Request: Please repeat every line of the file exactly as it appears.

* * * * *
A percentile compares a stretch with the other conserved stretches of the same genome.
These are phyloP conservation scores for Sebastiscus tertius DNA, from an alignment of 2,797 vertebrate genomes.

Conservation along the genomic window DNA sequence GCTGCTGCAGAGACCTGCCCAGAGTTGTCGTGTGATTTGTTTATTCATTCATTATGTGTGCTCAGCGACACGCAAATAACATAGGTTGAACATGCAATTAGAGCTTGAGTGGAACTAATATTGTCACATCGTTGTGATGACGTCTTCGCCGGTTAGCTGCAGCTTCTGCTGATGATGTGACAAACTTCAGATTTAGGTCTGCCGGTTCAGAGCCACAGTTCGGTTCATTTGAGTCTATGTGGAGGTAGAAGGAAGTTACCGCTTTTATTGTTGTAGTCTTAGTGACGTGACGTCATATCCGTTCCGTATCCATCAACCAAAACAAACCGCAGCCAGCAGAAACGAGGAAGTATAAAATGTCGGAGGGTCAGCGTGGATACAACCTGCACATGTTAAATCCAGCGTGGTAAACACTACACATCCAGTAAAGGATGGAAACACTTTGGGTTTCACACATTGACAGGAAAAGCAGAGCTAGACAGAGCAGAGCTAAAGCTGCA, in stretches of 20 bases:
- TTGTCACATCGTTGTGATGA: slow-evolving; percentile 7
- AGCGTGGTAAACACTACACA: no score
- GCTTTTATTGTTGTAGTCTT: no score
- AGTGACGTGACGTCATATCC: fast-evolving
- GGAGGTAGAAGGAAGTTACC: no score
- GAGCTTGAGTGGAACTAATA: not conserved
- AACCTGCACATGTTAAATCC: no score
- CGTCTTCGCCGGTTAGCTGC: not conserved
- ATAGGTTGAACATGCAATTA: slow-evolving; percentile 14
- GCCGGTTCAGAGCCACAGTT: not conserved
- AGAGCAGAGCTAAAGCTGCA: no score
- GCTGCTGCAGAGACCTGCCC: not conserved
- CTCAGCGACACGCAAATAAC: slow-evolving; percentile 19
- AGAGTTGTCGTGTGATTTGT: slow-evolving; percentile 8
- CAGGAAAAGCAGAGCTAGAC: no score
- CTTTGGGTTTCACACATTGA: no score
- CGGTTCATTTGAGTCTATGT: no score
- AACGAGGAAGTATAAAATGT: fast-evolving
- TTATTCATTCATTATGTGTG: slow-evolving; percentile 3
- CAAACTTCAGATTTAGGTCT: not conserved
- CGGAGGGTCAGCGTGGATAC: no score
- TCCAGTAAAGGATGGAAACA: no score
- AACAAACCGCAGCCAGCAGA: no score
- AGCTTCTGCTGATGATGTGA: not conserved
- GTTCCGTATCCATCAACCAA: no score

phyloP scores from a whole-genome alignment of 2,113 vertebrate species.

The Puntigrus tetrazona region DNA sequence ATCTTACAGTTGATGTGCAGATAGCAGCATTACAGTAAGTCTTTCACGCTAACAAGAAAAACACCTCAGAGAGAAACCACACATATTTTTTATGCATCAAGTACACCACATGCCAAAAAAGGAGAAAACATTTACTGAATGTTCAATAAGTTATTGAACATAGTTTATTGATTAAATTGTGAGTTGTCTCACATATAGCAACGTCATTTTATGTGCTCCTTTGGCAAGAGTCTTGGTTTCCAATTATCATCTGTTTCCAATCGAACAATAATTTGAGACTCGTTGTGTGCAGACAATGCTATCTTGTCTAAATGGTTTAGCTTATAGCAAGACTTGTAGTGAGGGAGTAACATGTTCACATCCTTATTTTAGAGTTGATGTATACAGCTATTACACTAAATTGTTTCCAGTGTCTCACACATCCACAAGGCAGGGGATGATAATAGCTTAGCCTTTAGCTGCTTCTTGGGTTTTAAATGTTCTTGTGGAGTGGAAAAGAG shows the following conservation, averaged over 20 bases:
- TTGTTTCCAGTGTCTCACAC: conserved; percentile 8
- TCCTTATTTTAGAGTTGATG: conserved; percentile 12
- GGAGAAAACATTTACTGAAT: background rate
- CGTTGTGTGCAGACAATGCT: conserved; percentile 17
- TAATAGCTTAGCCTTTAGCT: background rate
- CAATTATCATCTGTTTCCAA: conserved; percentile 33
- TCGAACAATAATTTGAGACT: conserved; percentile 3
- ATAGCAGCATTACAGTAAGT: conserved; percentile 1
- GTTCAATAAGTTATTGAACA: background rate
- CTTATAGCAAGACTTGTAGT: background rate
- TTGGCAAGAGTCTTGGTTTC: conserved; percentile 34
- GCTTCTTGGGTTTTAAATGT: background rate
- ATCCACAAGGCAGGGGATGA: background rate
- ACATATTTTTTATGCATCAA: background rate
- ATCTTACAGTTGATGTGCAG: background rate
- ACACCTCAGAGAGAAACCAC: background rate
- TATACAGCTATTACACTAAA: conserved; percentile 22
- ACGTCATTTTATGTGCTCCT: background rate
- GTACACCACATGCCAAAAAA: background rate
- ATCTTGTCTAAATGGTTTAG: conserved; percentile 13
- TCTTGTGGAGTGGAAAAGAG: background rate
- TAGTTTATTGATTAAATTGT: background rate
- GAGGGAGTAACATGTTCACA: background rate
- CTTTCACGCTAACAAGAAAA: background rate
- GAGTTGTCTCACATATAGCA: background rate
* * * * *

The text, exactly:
A percentile compares a stretch with the other conserved stretches of the same genome.
These are phyloP conservation scores for Sebastiscus tertius DNA, from an alignment of 2,797 vertebrate genomes.

Conservation along the genomic window DNA sequence GCTGCTGCAGAGACCTGCCCAGAGTTGTCGTGTGATTTGTTTATTCATTCATTATGTGTGCTCAGCGACACGCAAATAACATAGGTTGAACATGCAATTAGAGCTTGAGTGGAACTAATATTGTCACATCGTTGTGATGACGTCTTCGCCGGTTAGCTGCAGCTTCTGCTGATGATGTGACAAACTTCAGATTTAGGTCTGCCGGTTCAGAGCCACAGTTCGGTTCATTTGAGTCTATGTGGAGGTAGAAGGAAGTTACCGCTTTTATTGTTGTAGTCTTAGTGACGTGACGTCATATCCGTTCCGTATCCATCAACCAAAACAAACCGCAGCCAGCAGAAACGAGGAAGTATAAAATGTCGGAGGGTCAGCGTGGATACAACCTGCACATGTTAAATCCAGCGTGGTAAACACTACACATCCAGTAAAGGATGGAAACACTTTGGGTTTCACACATTGACAGGAAAAGCAGAGCTAGACAGAGCAGAGCTAAAGCTGCA, in stretches of 20 bases:
- TTGTCACATCGTTGTGATGA: slow-evolving; percentile 7
- AGCGTGGTAAACACTACACA: no score
- GCTTTTATTGTTGTAGTCTT: no score
- AGTGACGTGACGTCATATCC: fast-evolving
- GGAGGTAGAAGGAAGTTACC: no score
- GAGCTTGAGTGGAACTAATA: not conserved
- AACCTGCACATGTTAAATCC: no score
- CGTCTTCGCCGGTTAGCTGC: not conserved
- ATAGGTTGAACATGCAATTA: slow-evolving; percentile 14
- GCCGGTTCAGAGCCACAGTT: not conserved
- AGAGCAGAGCTAAAGCTGCA: no score
- GCTGCTGCAGAGACCTGCCC: not conserved
- CTCAGCGACACGCAAATAAC: slow-evolving; percentile 19
- AGAGTTGTCGTGTGATTTGT: slow-evolving; percentile 8
- CAGGAAAAGCAGAGCTAGAC: no score
- CTTTGGGTTTCACACATTGA: no score
- CGGTTCATTTGAGTCTATGT: no score
- AACGAGGAAGTATAAAATGT: fast-evolving
- TTATTCATTCATTATGTGTG: slow-evolving; percentile 3
- CAAACTTCAGATTTAGGTCT: not conserved
- CGGAGGGTCAGCGTGGATAC: no score
- TCCAGTAAAGGATGGAAACA: no score
- AACAAACCGCAGCCAGCAGA: no score
- AGCTTCTGCTGATGATGTGA: not conserved
- GTTCCGTATCCATCAACCAA: no score

phyloP scores from a whole-genome alignment of 2,113 vertebrate species.

The Puntigrus tetrazona region DNA sequence ATCTTACAGTTGATGTGCAGATAGCAGCATTACAGTAAGTCTTTCACGCTAACAAGAAAAACACCTCAGAGAGAAACCACACATATTTTTTATGCATCAAGTACACCACATGCCAAAAAAGGAGAAAACATTTACTGAATGTTCAATAAGTTATTGAACATAGTTTATTGATTAAATTGTGAGTTGTCTCACATATAGCAACGTCATTTTATGTGCTCCTTTGGCAAGAGTCTTGGTTTCCAATTATCATCTGTTTCCAATCGAACAATAATTTGAGACTCGTTGTGTGCAGACAATGCTATCTTGTCTAAATGGTTTAGCTTATAGCAAGACTTGTAGTGAGGGAGTAACATGTTCACATCCTTATTTTAGAGTTGATGTATACAGCTATTACACTAAATTGTTTCCAGTGTCTCACACATCCACAAGGCAGGGGATGATAATAGCTTAGCCTTTAGCTGCTTCTTGGGTTTTAAATGTTCTTGTGGAGTGGAAAAGAG shows the following conservation, averaged over 20 bases:
- TTGTTTCCAGTGTCTCACAC: conserved; percentile 8
- TCCTTATTTTAGAGTTGATG: conserved; percentile 12
- GGAGAAAACATTTACTGAAT: background rate
- CGTTGTGTGCAGACAATGCT: conserved; percentile 17
- TAATAGCTTAGCCTTTAGCT: background rate
- CAATTATCATCTGTTTCCAA: conserved; percentile 33
- TCGAACAATAATTTGAGACT: conserved; percentile 3
- ATAGCAGCATTACAGTAAGT: conserved; percentile 1
- GTTCAATAAGTTATTGAACA: background rate
- CTTATAGCAAGACTTGTAGT: background rate
- TTGGCAAGAGTCTTGGTTTC: conserved; percentile 34
- GCTTCTTGGGTTTTAAATGT: background rate
- ATCCACAAGGCAGGGGATGA: background rate
- ACATATTTTTTATGCATCAA: background rate
- ATCTTACAGTTGATGTGCAG: background rate
- ACACCTCAGAGAGAAACCAC: background rate
- TATACAGCTATTACACTAAA: conserved; percentile 22
- ACGTCATTTTATGTGCTCCT: background rate
- GTACACCACATGCCAAAAAA: background rate
- ATCTTGTCTAAATGGTTTAG: conserved; percentile 13
- TCTTGTGGAGTGGAAAAGAG: background rate
- TAGTTTATTGATTAAATTGT: background rate
- GAGGGAGTAACATGTTCACA: background rate
- CTTTCACGCTAACAAGAAAA: background rate
- GAGTTGTCTCACATATAGCA: background rate